September 8, 2017

The gender gap in economics

Swarthmore’s Amanda Bayer discusses sexism in the profession and what to do about it

Diversity in the economics profession was among the issues discussed at the 2017 AEA Annual Meeting in Chicago.

Photo collage by Chris Fleisher

The economics profession has a diversity problem.

It’s not a new problem. Yet, the profession’s gender imbalance has been a topic of intense debate lately.

A Berkeley undergraduate’s thesis on sexism in economics drew widespread media attention amid a broader conversation about the obstacles women face in male dominated industries like high tech.

Swarthmore professor Amanda Bayer has worked much of her career to address diversity in economics. She has published papers about it, served on the AEA’s Committee on the Status of Minority Groups in the Economics Profession, and co-organized a national summit on the topic with the Federal Reserve. She is also the creator and editor of Diversifying Economic Quality, a widely read online resource that promotes inclusive, innovative, and evidence-based teaching practices in economics.

She recently spoke with Chris Fleisher and Diana Schoder of the American Economic Association about the severity of the gender gap in economics, why addressing it is more than an issue of fairness, and her own experiences as she advanced her career.

An edited transcript follows and the fuller length interview can be heard by clicking on the media player below.

Chris Fleisher: How significant is the gender gap in the economics profession?

Amanda Bayer: The gender disparities in the economics profession are striking. They start at the undergraduate level, if not before, continue through PhD programs and into the professorate. Well, let me have you guess. What percentage of econ majors at the undergraduate level do you think are female?

Fleisher: I would say maybe fewer than one-fourth?

Bayer: All right, so we do better than that. About 30 percent across all types of institutions of econ majors are female.

Fleisher: The disparity is even huge compared to other social science disciplines. Why is economics any different from any other discipline?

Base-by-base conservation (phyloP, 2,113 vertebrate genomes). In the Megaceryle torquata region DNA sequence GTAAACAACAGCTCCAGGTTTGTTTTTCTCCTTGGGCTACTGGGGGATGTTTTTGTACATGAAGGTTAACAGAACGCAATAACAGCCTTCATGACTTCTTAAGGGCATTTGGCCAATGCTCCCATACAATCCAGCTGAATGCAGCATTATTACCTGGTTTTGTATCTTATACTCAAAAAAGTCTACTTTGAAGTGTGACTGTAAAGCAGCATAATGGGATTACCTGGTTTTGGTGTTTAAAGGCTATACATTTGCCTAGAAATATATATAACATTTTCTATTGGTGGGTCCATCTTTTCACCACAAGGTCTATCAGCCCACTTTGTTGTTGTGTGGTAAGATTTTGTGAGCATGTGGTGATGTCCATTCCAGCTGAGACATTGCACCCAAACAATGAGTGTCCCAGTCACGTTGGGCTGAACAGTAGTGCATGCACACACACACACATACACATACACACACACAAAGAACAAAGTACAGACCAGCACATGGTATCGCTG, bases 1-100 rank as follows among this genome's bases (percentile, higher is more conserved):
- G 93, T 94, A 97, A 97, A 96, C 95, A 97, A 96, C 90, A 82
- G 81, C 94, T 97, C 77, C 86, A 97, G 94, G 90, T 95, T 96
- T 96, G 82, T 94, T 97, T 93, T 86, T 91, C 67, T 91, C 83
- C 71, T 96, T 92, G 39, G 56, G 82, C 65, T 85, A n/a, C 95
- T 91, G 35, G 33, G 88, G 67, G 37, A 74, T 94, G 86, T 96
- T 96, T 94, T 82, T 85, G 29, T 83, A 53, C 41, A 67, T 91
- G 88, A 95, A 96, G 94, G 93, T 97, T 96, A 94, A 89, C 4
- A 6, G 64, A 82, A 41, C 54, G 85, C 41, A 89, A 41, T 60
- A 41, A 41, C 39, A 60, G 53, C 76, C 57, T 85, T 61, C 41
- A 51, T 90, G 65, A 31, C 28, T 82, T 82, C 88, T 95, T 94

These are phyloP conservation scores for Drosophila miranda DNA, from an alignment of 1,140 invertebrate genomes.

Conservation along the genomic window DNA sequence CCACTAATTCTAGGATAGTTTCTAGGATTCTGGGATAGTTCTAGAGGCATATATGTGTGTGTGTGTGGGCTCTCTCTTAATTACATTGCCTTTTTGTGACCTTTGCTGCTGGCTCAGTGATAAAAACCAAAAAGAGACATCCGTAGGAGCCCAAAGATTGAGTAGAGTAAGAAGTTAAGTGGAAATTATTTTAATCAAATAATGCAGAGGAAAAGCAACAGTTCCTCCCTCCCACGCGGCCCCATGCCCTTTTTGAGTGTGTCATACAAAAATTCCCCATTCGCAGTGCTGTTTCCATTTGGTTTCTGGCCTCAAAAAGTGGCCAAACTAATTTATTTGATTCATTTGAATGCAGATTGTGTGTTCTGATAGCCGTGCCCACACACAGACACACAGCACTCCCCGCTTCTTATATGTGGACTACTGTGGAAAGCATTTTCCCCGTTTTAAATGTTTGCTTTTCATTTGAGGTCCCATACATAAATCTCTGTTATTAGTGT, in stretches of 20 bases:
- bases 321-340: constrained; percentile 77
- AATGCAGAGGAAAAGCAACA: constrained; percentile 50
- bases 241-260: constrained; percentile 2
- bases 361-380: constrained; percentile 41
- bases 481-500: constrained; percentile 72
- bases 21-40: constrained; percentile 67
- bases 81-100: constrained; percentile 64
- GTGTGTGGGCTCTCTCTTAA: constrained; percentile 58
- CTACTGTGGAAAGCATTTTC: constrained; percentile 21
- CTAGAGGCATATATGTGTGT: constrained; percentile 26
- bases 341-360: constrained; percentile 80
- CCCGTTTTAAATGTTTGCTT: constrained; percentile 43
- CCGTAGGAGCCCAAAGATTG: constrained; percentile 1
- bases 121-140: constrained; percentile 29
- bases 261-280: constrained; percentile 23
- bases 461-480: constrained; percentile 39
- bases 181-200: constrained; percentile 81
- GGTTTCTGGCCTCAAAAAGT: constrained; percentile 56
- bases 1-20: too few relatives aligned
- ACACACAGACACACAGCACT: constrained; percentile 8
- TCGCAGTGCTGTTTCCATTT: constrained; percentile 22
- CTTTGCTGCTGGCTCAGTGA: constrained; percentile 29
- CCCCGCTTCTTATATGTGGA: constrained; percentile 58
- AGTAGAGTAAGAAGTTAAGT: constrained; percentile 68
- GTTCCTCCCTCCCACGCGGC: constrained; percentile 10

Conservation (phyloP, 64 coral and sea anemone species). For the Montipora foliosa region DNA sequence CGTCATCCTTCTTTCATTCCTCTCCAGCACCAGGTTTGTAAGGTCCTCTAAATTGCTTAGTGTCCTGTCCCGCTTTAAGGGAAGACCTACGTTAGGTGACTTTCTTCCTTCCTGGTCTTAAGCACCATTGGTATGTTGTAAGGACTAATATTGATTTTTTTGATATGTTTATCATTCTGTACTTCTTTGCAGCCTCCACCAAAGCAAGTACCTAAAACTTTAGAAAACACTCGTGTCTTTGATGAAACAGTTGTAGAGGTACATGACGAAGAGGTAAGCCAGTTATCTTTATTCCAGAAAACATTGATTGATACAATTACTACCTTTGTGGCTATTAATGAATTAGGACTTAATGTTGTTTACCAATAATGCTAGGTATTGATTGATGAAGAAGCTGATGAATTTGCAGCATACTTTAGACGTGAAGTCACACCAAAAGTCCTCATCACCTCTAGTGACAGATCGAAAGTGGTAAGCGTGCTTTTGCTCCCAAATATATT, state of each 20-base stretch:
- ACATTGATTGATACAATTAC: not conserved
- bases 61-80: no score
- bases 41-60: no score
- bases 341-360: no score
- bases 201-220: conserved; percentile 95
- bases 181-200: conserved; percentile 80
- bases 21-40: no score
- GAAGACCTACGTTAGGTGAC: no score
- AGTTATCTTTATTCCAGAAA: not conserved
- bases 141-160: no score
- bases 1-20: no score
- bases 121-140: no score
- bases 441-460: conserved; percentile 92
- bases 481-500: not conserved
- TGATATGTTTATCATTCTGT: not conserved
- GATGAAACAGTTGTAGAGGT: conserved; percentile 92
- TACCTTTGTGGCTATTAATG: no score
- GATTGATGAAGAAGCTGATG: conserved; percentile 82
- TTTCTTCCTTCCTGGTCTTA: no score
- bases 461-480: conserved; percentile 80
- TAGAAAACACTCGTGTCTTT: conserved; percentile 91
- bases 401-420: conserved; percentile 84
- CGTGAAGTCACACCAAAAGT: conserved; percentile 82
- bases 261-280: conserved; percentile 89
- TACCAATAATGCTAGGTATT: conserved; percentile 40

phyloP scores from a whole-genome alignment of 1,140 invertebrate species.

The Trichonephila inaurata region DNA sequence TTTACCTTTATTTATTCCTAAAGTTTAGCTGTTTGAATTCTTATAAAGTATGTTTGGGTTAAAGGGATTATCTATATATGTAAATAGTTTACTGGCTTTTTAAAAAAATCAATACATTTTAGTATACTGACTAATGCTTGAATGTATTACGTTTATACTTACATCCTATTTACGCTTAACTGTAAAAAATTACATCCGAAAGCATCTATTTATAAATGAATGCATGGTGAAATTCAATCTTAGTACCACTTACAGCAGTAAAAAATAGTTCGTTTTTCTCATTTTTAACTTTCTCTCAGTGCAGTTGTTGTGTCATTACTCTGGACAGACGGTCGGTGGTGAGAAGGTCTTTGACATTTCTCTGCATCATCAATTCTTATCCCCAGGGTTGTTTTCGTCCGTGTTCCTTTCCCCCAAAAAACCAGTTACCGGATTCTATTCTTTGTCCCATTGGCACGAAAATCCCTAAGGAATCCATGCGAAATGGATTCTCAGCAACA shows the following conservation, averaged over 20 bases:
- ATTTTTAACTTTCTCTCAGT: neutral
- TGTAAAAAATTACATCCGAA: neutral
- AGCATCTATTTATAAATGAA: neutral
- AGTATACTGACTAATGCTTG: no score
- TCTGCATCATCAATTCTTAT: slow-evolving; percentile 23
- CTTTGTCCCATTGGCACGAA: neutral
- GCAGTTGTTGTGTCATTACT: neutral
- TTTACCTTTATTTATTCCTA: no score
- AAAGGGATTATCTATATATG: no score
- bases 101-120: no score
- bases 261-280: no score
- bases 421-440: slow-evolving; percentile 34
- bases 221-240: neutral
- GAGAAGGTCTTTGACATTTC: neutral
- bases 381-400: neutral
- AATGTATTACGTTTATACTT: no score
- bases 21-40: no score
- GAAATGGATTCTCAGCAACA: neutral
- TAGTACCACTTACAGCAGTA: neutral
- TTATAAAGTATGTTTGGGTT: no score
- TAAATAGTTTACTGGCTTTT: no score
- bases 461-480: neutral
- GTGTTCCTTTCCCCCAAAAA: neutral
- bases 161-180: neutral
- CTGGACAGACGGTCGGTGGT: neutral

Bayer: That's a huge question, but I think it bears some time in just noting the fact that it is different. The percentage female at the undergraduate level in economics is well below the percentage female in other social sciences, in business, in humanities and even below the percentage female in STEM fields. Economics is an outlier.

Diana Schoder: A lot of people talk about math being a big obstacle to entering economics. But based on what you just said about economics sliding behind even STEM fields and other math based or highly technical fields, why might economics have any differences?

Bayer: There's a huge misconception that it's the math component of economics that's keeping women away. And that's actually not the situation. About 45 percent of math majors at the undergraduate level are women. So, women major in math at a higher rate than they do in economics. Other studies with regression evidence show that math isn't the factor that explains the gap.

Fleisher: Can you tell us a little bit more about how you came to the profession?

Bayer: That's a funny question. The summer before my first semester in college, I needed to sign up for four courses for the fall. And I selected economics as one of them. My father looked at my preliminary selections and said, "Oh, don't take economics. That was the dullest, driest, most boring course I've ever encountered. I want you to start your college career off right with exciting topics." So, I erased the economics selection and chose some philosophy course or something. I didn't come back to economics until the spring of my sophomore year, so relatively late. But economics was a popular major at my college so it found me and once I was in that class, I was hooked.



Schoder: As you moved through the profession, did you personally experience any of this gender bias that we've been discussing?

Bayer: Oh, absolutely. I was not really aware of my gender, or gender was not really a big part of my identity before being surrounded by economists — finding myself as the only, or one of only a few, women in the room. And that alone does not bother me. I don't mind being different. But when it started to affect my productivity, that I did mind.

Cecilia Rouse at Princeton and I wrote a paper that appeared recently in the Journal of Economic Perspectives to address three large misconceptions in the profession. The first was that there's no problem. Many economists aren't really aware of the disparities that do exist along gender or racial and ethnic lines within the profession. So, showing some basic data on those disparities was our first task.

The second misconception is that it's not a problem. And there are economists who will say, “Well, the gender or racial identity of an economist doesn't matter. Two people can add two plus two the same way and come up with the same answer, four.” But there is an increasing number of studies that document quite rigorously the impact on the profession (from the lack of diversity).

And then the third misconception that we address in the paper is well, "That's not my problem." Meaning that economists typically, in part because of the tools and frameworks that we use to study social and behavioral outcomes, focused a lot on the supply side — focused on what attributes or tastes women were bringing to the profession that caused them perhaps not to endure within the profession.